Life Without A Safety Net

The Pros and Cons of Budgeting for Emergencies

Life Without A Safety Net
June 16, 2016

By: Terry McCoy, Senior Training Specialist with Amplify Credit Union


There are really only two ways to live: like there is no tomorrow or like there is actually going to be one. For the record, at least to date, there has always been one and, as sure as there is going to be a tomorrow, that tomorrow is going to bring with it unforeseen expenses. What, then, is the plan for dealing with them?

The no-safety net lifestyle

The option that too many people choose is simply to let the chips fall where they may; the "what-me-worry?" approach to life. This means that when something comes up, they may or may not have the money on hand to deal with it. Major car repairs, medical bills, appliance breakdowns – any number of things can happen suddenly and without warning, but they say, "We'll deal with it when the time comes." Why is that?

There are reasons not to have a safety net

But are they reasons or are they excuses?

  • It's no fun
    Agreed, it would be a lot more fun to take that extra money and throw a memorable party or go on a shopping spree than to set it aside for an unexpected expense that, as of this moment, only exists in the imagination.

  • We're strapped as it is
    Heck, yeah; life is expensive.

  • My significant other won't participate This is one of the major roadblocks to any family budgeting program. If one partner always feels that the other is working at cross-purposes to the safety net-building endeavor by continuing to spend money as they did before, it can lead to a serious rift in the relationship. Both parties have to be on the same page or, in worst-case scenarios, they might get into a spending war just to spite each other, and that does nobody any good.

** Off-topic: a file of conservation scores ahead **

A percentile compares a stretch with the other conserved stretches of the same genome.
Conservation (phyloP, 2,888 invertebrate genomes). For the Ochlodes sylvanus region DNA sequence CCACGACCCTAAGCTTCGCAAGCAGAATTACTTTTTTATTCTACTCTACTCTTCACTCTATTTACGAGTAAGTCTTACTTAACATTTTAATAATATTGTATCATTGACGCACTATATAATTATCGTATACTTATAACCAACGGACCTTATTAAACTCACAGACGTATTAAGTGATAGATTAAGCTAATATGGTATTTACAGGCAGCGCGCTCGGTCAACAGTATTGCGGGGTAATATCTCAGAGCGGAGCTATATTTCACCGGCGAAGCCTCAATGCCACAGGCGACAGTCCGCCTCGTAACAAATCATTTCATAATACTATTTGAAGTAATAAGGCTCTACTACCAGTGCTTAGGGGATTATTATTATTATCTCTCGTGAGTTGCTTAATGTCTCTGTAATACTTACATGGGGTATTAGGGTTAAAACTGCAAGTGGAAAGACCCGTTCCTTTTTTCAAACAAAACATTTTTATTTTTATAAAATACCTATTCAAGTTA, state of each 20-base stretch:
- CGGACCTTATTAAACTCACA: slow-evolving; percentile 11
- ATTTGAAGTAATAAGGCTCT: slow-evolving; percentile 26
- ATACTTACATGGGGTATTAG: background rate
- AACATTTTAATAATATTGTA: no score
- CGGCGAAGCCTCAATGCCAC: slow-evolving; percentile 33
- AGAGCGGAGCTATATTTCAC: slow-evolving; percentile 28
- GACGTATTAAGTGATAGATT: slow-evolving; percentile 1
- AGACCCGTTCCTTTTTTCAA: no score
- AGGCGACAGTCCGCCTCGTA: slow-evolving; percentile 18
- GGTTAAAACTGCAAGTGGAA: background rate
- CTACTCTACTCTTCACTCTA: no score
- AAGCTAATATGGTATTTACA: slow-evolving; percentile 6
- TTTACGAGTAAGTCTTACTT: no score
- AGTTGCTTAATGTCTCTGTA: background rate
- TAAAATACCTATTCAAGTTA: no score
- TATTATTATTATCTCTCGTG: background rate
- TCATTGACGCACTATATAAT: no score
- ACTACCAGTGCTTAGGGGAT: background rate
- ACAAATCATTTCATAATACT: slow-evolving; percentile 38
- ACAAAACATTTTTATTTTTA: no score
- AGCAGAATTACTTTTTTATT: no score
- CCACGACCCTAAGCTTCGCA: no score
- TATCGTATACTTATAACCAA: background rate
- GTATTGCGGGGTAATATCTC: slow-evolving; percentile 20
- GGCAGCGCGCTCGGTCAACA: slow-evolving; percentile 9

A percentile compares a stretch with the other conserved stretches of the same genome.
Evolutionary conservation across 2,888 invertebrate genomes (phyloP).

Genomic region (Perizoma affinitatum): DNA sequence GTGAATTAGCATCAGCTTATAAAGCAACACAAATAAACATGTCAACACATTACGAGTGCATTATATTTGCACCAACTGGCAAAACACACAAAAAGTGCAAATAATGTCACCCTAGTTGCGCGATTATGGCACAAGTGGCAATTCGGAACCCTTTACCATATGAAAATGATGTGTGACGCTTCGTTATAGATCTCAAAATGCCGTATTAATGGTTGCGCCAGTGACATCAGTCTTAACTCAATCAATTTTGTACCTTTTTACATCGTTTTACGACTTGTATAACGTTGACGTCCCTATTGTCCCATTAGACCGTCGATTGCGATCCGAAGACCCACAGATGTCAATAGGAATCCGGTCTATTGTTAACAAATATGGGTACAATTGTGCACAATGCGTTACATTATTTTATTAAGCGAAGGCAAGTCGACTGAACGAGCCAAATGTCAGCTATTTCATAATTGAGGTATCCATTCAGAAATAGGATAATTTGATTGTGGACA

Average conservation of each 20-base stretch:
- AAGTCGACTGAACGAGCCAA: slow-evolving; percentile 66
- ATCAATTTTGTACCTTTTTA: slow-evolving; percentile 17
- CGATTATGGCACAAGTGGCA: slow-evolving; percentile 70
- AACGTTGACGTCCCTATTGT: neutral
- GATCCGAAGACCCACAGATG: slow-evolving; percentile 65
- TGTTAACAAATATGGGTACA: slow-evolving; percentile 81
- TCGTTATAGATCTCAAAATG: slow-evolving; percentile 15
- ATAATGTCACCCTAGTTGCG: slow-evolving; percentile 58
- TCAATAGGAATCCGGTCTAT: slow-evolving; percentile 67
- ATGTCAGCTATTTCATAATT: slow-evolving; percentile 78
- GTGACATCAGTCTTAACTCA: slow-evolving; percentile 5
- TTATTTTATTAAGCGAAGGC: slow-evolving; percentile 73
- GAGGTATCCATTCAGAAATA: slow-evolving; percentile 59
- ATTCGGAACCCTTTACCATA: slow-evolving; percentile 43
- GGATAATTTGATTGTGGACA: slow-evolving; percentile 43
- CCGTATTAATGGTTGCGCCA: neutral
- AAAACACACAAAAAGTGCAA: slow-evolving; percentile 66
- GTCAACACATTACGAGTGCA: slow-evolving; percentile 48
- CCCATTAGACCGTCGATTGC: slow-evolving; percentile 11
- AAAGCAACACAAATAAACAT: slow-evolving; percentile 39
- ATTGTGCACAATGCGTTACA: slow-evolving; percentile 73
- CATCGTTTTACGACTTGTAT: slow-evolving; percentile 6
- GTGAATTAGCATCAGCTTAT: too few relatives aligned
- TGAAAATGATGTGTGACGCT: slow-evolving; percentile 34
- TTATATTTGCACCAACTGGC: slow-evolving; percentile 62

The consequences of not having a safety net

A person has convinced themselves that it's just not feasible (or desirable) to have a cash cushion. What now? Well, if that person lives a charmed life, it will never matter. If, on the other hand, they are like 99.9 per cent of the rest of the population, they will face a number of situations that demand immediate financial action outside of their normal spending routine – and that's where it gets difficult.

With no money on hand to throw at surprise problems, people must compromise their futures to deal with these situations. Expensive, high-interest loans, additional credit card burdens and borrowing from friends and family become the work-arounds of choice when the chips are down. The irony of this is that the people who couldn't see their way clear to create an emergency fund before the emergency are now far worse off. The long-term costs can be staggering, as the reality of falling behind on payments will negatively impact credit scores and make future borrowing even more expensive.

Not all surprises should come as a surprise

Sure, there are events in life that nobody can foretell (which is why an emergency fund is so important). On the other hand, there are expenses that seem like shockers, but are actually predictable. The age of items such as roofing, fencing, tires and appliances are knowable, as should be the approximate time of their demise. By including obsolescence into the family budget, replacements and repairs on certain items will not even come under the category of emergency spending.

Budgeting for a safety net

So, where does the money for this safety net come from? It starts easily by discovering what money-saving tips might work for you, like automatic salary deductions that will become so routine that the money will not be missed. If it is never seen, then it cannot be missed. Certain things can be done without – at least until an acceptable amount of money has been put aside. There's no reason to live in a Spartan manner indefinitely.

How big should a safety net be?

  • The half-year safety net solution